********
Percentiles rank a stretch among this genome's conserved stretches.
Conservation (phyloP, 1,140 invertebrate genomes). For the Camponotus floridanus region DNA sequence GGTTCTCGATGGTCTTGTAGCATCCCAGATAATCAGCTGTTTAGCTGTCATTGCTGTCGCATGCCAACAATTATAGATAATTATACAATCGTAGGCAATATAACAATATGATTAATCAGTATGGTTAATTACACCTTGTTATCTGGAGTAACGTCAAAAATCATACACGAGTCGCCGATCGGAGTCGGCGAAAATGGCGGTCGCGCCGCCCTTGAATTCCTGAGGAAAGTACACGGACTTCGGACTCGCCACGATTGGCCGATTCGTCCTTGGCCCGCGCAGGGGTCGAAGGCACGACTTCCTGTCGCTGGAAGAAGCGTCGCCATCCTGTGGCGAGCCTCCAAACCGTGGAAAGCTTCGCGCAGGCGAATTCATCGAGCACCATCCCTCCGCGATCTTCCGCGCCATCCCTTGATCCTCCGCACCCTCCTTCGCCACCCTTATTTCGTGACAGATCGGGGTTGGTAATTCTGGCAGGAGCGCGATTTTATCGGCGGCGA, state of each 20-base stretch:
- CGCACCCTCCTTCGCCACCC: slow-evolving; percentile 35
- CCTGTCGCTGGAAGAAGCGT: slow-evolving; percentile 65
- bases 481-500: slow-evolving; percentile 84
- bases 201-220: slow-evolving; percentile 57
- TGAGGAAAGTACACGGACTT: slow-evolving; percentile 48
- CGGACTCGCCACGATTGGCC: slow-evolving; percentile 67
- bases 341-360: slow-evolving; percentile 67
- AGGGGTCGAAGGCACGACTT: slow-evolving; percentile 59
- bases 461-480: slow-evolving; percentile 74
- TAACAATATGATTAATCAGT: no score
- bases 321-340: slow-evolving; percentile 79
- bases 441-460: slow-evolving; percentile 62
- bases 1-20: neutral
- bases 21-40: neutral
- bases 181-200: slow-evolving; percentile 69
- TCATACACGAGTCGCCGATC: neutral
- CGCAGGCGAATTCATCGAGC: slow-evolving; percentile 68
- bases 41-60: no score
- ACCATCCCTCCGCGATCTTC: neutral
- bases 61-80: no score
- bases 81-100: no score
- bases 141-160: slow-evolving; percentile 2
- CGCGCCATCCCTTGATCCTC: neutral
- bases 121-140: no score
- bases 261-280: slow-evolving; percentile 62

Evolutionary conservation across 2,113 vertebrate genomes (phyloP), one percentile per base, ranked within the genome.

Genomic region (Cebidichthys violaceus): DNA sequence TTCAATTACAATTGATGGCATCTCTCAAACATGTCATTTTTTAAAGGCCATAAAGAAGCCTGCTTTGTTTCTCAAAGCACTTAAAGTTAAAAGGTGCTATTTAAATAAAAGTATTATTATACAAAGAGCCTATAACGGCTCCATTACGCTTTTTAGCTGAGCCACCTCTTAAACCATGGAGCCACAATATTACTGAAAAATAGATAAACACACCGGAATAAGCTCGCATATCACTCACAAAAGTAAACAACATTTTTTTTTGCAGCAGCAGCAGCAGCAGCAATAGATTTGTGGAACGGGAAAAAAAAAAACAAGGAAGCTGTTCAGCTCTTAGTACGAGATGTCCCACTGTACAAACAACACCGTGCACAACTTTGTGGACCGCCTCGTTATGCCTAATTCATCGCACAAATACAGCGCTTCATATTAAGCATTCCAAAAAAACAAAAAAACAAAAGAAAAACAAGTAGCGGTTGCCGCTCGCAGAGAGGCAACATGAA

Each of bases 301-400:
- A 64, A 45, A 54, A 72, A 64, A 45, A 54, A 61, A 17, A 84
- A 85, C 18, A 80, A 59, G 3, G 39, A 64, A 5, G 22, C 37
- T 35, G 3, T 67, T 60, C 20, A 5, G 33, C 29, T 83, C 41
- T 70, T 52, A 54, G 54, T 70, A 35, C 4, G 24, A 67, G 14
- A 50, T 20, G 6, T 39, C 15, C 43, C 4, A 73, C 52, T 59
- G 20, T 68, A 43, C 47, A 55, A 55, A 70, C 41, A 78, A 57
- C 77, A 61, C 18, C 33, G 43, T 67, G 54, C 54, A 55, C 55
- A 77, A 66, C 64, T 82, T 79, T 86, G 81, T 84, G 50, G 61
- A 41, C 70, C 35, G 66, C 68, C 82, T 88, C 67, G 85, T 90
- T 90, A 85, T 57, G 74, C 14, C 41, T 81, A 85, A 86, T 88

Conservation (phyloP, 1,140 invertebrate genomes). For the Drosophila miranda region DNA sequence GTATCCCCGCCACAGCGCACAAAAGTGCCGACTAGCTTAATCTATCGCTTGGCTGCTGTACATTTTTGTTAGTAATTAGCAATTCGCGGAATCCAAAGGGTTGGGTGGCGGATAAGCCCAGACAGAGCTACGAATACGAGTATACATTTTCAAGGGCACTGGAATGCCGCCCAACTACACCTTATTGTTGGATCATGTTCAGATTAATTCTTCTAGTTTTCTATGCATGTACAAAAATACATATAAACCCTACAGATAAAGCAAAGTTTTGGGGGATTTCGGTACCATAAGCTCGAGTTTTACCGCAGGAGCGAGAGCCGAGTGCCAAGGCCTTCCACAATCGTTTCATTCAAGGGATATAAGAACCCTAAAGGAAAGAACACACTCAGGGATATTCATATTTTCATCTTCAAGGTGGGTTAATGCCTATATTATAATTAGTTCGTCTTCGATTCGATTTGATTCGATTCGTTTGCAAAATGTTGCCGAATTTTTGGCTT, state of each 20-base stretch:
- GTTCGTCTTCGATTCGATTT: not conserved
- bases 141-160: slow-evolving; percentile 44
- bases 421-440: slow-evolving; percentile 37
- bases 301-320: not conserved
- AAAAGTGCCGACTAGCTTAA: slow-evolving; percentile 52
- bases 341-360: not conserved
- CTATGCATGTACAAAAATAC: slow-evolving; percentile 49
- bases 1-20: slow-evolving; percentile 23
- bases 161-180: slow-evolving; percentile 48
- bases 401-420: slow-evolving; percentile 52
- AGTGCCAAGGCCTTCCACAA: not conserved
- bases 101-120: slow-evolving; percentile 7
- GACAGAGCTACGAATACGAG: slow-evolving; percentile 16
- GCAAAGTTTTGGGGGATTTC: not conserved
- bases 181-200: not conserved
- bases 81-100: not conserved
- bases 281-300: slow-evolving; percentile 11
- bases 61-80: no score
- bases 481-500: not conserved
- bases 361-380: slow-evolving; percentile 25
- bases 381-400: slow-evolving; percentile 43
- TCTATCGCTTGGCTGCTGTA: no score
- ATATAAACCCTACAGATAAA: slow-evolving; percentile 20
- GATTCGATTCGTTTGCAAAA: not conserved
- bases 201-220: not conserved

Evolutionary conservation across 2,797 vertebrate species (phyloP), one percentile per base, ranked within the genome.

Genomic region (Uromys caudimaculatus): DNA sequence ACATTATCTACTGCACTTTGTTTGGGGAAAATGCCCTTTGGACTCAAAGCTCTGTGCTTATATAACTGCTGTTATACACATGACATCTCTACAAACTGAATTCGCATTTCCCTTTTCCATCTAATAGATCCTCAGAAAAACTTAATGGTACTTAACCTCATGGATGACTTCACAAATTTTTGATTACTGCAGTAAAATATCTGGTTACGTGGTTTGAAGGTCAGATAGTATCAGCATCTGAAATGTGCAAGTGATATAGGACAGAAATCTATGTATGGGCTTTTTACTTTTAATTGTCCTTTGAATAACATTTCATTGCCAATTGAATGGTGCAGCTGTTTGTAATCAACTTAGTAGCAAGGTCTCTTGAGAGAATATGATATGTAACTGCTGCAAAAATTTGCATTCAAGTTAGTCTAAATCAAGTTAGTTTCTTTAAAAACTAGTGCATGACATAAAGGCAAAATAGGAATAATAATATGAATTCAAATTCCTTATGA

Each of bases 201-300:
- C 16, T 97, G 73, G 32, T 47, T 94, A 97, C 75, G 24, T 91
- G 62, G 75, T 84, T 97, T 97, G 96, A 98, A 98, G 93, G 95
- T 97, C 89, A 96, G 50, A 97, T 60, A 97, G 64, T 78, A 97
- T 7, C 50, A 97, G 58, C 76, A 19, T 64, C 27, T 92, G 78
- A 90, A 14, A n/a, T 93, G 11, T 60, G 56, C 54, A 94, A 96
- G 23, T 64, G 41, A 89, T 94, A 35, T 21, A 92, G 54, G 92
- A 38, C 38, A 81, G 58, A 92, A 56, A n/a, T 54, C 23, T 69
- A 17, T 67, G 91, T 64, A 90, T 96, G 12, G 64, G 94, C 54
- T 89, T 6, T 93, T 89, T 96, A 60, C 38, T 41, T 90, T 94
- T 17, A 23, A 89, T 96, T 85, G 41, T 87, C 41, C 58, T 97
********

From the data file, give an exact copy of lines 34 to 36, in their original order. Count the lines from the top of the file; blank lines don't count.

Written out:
- T 70, T 52, A 54, G 54, T 70, A 35, C 4, G 24, A 67, G 14
- A 50, T 20, G 6, T 39, C 15, C 43, C 4, A 73, C 52, T 59
- G 20, T 68, A 43, C 47, A 55, A 55, A 70, C 41, A 78, A 57